Before the Internet.org version of a free circumscribed internet, there was AOL and its deluge of free trial CDs. The first experience of the internet for many Americans was through AOL’s program, which took them online via a dial-up modem and sought to keep them ensnared within AOL’s distilled version of the web. As with Facebook today, the initial incentive was free internet access that led to a set of services without immediate competition. If you wanted news, weather, horoscopes, messaging, or email, and you were just starting out on the web with AOL, you probably got them all from AOL. Yahoo tried to achieve a similar one-stop-shop version of the web, as did Microsoft with MSN.
Like AOL in the '90s, Facebook wants to be the very first "internet" that people experience
Acting as an internet gateway is predicated on funneling users through your particular gate, which Microsoft achieved with the prevalence of Internet Explorer, AOL did with its CDs, and Facebook is now doing by subsidizing access to its services. Over time, though, all internet portals have eventually disintegrated and had to let in the full spectrum of the web, which could well be Facebook's intention with Internet.org. In the best case scenario, Facebook's subsidized data deals will be only a transitory stage on the way to more ambitious projects like its internet-beaming satellites and drones.
Most people draw no clear distinction between the internet and the web, because the web is the most immediate and direct way to experience the benefits of the vast computer network that connects the globe. Facebook’s ambition is to achieve the same status, to reach a point where internet users and Facebook users overlap to such an extent that they become unaware of the difference between the two. It sounds preposterous, but then Facebook’s scale is already preposterous. A social network that began life on the web is gradually starting to eat the web up, with brands prioritizing their Facebook pages over their own domains and the former craze for search engine optimization being replaced by Facebook shareability.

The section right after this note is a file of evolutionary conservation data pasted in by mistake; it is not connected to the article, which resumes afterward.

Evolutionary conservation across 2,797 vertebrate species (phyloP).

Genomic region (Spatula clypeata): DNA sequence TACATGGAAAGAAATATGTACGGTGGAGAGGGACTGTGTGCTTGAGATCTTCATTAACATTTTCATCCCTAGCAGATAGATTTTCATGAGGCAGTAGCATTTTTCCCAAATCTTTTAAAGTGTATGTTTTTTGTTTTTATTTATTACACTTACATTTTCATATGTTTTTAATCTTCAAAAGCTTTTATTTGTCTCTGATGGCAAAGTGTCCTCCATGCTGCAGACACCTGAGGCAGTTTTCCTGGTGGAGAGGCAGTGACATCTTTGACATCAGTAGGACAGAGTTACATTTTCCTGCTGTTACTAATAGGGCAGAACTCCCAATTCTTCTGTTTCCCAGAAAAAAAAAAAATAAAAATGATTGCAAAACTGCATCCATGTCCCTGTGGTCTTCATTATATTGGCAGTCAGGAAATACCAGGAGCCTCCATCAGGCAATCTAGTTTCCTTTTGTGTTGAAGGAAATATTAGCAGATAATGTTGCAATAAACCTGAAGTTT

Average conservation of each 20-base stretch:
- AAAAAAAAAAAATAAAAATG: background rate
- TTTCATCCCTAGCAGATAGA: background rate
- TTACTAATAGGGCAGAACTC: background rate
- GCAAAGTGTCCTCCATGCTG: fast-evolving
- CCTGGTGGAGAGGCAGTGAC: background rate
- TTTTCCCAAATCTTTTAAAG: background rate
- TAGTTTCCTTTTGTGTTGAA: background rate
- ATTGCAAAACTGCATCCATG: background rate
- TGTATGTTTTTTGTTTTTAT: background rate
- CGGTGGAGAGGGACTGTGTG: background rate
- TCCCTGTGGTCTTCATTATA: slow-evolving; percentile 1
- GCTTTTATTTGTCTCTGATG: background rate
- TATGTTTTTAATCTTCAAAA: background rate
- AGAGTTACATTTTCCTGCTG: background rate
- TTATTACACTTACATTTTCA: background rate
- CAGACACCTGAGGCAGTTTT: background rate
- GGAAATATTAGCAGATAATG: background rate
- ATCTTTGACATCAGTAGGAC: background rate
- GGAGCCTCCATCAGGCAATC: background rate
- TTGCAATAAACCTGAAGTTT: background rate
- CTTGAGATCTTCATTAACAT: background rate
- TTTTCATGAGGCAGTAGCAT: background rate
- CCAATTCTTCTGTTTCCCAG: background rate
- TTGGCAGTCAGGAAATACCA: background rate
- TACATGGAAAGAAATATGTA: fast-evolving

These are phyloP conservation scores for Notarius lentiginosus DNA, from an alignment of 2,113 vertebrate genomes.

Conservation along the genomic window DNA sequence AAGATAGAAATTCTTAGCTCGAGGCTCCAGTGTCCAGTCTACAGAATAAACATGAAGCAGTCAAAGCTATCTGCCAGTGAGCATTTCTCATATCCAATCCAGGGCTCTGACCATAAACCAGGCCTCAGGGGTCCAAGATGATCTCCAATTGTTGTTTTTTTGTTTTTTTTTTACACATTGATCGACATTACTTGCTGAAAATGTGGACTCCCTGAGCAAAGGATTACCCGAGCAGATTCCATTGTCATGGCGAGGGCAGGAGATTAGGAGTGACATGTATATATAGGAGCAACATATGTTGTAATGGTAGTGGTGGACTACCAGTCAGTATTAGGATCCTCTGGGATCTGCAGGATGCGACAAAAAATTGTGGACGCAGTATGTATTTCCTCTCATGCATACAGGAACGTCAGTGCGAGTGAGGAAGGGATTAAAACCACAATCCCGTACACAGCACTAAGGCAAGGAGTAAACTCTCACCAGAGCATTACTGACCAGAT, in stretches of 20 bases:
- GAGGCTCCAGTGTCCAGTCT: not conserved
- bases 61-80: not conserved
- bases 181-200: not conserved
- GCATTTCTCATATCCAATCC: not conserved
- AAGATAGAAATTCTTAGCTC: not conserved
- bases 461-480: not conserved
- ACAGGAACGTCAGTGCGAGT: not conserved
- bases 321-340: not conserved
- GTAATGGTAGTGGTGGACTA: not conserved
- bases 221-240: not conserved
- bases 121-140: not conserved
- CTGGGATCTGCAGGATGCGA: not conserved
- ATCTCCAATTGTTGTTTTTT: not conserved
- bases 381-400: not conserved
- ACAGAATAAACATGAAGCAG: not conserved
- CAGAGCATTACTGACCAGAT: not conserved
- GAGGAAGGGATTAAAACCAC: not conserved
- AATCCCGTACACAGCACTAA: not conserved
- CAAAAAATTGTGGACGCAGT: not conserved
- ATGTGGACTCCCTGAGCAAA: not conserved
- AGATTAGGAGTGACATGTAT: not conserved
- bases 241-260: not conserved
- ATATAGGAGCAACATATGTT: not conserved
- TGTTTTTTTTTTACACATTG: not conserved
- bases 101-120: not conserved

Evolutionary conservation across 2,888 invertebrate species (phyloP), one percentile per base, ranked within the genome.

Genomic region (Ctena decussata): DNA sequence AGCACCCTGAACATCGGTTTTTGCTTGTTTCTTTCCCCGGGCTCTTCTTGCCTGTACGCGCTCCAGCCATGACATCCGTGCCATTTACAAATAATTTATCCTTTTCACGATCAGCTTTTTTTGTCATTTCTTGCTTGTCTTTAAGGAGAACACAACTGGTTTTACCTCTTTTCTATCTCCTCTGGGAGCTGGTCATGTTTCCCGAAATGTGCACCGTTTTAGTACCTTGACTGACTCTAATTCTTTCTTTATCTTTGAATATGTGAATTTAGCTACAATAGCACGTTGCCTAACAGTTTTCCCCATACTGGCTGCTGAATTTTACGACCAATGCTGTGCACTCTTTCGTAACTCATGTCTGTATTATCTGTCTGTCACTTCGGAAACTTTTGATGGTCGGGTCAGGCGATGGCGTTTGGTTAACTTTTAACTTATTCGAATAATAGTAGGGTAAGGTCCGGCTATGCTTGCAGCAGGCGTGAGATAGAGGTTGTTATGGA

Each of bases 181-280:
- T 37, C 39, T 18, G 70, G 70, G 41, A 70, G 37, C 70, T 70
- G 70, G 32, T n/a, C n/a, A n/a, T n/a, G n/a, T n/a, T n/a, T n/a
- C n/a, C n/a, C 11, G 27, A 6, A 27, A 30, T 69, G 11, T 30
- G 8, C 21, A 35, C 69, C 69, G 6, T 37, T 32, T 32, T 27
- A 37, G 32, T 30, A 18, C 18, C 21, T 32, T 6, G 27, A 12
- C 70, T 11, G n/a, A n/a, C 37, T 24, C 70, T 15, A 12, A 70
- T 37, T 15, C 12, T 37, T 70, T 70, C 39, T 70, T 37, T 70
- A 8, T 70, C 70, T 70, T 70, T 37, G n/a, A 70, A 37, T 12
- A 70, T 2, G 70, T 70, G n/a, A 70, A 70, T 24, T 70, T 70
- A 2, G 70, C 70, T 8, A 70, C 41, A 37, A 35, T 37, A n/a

What Facebook is doing with Internet.org isn’t strictly unfair. Every supermarket on the planet does discounts to incentivize more buyers, and big companies pour billions into advertising every year in order to amplify and protect their size advantage. Like a shrewd marketer, Facebook is investing in associating its name with a good thing — the internet — and establishing that as a permanent and indelible connection in its users’ minds. But it’s an effort that benefits only a select few beyond Facebook, and the company has kept quiet on the specifics of how it selects Internet.org services and who is paid what.
Is free Facebook the same thing as free internet?
"More than a billion people in India don’t have access to the internet," writes Mark Zuckerberg. "That means they can’t enjoy the same opportunities many of us take for granted, and the entire world is robbed of their ideas and creativity." Ironically, the practical impact of Internet.org will be to make it harder for Indian creativity to be expressed in the form of new mobile services. Any new startup that doesn’t get Facebook’s Internet.org blessing will have to struggle against better established competition that is also cheaper to access. How can India hope to recreate the success of Silicon Valley if Silicon Valley captures all the opportunity presented by the internet before local alternatives have a chance to develop and grow?
When we buy Facebook’s free internet, we pay for it with our freedom to explore and exploit the full breadth of the web. Instead of enabling Ghanaians, Indians, and Colombians to create their own internet tools and services, Internet.org is converting them into captive consumers. The whole world would benefit from greater access to the internet, but it must be the whole internet, not just Planet Facebook.